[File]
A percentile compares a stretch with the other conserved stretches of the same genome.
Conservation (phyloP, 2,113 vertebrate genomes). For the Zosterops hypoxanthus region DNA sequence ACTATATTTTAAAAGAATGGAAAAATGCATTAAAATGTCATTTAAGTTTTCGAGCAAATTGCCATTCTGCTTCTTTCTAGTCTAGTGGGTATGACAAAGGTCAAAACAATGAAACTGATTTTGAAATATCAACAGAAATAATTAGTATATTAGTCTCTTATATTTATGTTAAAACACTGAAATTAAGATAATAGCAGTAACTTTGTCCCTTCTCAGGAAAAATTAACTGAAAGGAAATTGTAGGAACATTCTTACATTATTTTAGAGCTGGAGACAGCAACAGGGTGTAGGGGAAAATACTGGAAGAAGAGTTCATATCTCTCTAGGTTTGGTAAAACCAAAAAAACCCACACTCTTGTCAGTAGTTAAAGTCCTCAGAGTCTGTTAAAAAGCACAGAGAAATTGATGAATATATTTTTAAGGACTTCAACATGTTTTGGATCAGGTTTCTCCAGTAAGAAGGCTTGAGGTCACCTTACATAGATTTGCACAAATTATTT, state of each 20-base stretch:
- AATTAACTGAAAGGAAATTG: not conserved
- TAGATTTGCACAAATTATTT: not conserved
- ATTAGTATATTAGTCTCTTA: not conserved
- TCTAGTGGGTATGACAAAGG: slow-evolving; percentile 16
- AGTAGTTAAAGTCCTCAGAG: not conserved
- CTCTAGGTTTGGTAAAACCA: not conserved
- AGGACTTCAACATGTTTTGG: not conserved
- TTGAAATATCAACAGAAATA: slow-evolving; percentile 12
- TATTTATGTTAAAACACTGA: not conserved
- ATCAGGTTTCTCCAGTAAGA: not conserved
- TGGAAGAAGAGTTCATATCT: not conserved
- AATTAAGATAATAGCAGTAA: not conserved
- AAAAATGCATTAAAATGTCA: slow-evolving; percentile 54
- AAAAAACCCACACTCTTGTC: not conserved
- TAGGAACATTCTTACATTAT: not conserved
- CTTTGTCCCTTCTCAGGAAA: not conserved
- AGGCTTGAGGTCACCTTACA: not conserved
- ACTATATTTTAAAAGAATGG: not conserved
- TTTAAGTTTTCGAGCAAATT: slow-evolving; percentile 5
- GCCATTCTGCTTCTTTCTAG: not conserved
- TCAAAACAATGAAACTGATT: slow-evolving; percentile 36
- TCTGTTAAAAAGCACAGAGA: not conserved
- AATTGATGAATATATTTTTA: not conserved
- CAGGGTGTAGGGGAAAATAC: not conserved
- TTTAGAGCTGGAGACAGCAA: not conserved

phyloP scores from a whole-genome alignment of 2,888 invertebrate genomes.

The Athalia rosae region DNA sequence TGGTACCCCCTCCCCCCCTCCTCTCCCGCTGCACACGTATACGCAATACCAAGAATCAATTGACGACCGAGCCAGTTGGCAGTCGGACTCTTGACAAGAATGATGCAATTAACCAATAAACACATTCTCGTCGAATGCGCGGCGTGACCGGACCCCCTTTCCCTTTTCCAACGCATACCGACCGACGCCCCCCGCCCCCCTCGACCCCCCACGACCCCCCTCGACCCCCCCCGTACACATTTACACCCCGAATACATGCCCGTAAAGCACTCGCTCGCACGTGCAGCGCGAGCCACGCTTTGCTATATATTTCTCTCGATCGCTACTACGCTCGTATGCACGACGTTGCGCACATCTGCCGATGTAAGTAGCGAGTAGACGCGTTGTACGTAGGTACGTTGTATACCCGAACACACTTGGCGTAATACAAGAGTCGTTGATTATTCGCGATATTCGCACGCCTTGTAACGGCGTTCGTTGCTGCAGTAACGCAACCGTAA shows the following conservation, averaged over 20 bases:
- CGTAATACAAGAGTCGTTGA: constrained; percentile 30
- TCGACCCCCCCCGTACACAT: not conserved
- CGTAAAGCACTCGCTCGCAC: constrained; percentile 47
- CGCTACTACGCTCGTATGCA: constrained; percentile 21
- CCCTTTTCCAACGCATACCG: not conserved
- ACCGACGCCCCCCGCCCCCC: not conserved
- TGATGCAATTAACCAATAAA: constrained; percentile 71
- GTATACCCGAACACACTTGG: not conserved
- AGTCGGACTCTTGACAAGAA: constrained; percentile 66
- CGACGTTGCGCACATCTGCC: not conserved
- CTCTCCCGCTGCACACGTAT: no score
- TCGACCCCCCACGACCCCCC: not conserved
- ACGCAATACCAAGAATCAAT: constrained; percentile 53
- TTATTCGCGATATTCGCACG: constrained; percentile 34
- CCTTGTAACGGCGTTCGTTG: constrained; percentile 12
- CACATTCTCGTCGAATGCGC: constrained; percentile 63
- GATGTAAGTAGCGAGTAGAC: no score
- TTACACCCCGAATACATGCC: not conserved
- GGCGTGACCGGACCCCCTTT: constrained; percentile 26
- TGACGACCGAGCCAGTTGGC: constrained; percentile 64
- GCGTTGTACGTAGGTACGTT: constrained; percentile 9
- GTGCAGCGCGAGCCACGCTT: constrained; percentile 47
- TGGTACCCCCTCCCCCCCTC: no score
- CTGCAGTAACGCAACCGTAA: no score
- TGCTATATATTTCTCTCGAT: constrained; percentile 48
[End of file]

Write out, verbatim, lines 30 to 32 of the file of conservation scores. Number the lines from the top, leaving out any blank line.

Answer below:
- CGTAATACAAGAGTCGTTGA: constrained; percentile 30
- TCGACCCCCCCCGTACACAT: not conserved
- CGTAAAGCACTCGCTCGCAC: constrained; percentile 47